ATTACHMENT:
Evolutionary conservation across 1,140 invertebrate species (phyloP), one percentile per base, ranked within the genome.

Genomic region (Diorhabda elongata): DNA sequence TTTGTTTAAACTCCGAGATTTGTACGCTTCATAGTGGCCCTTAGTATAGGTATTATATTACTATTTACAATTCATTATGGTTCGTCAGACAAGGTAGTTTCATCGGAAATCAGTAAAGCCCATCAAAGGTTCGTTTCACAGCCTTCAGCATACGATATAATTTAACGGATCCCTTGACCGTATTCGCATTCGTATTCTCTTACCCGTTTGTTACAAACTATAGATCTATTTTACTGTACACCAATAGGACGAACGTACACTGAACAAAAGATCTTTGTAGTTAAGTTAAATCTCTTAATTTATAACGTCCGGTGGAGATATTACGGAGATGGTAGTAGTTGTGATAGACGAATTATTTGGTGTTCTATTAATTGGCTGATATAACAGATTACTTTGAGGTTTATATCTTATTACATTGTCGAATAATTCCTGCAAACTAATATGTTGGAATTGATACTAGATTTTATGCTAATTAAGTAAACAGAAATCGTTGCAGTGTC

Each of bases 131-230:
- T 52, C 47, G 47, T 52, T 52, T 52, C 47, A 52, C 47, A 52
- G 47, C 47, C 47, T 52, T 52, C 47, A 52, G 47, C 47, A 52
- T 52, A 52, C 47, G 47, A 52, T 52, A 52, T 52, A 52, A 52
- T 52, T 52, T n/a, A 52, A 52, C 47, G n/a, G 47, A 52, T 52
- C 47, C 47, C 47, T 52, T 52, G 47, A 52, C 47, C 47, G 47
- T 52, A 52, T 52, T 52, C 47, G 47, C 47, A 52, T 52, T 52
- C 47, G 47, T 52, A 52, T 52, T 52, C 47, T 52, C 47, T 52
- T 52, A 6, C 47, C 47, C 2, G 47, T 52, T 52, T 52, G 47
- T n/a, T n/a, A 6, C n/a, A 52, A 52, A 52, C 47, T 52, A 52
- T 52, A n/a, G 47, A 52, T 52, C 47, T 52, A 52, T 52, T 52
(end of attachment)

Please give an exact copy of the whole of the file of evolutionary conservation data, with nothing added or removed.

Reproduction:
Evolutionary conservation across 1,140 invertebrate species (phyloP), one percentile per base, ranked within the genome.

Genomic region (Diorhabda elongata): DNA sequence TTTGTTTAAACTCCGAGATTTGTACGCTTCATAGTGGCCCTTAGTATAGGTATTATATTACTATTTACAATTCATTATGGTTCGTCAGACAAGGTAGTTTCATCGGAAATCAGTAAAGCCCATCAAAGGTTCGTTTCACAGCCTTCAGCATACGATATAATTTAACGGATCCCTTGACCGTATTCGCATTCGTATTCTCTTACCCGTTTGTTACAAACTATAGATCTATTTTACTGTACACCAATAGGACGAACGTACACTGAACAAAAGATCTTTGTAGTTAAGTTAAATCTCTTAATTTATAACGTCCGGTGGAGATATTACGGAGATGGTAGTAGTTGTGATAGACGAATTATTTGGTGTTCTATTAATTGGCTGATATAACAGATTACTTTGAGGTTTATATCTTATTACATTGTCGAATAATTCCTGCAAACTAATATGTTGGAATTGATACTAGATTTTATGCTAATTAAGTAAACAGAAATCGTTGCAGTGTC

Each of bases 131-230:
- T 52, C 47, G 47, T 52, T 52, T 52, C 47, A 52, C 47, A 52
- G 47, C 47, C 47, T 52, T 52, C 47, A 52, G 47, C 47, A 52
- T 52, A 52, C 47, G 47, A 52, T 52, A 52, T 52, A 52, A 52
- T 52, T 52, T n/a, A 52, A 52, C 47, G n/a, G 47, A 52, T 52
- C 47, C 47, C 47, T 52, T 52, G 47, A 52, C 47, C 47, G 47
- T 52, A 52, T 52, T 52, C 47, G 47, C 47, A 52, T 52, T 52
- C 47, G 47, T 52, A 52, T 52, T 52, C 47, T 52, C 47, T 52
- T 52, A 6, C 47, C 47, C 2, G 47, T 52, T 52, T 52, G 47
- T n/a, T n/a, A 6, C n/a, A 52, A 52, A 52, C 47, T 52, A 52
- T 52, A n/a, G 47, A 52, T 52, C 47, T 52, A 52, T 52, T 52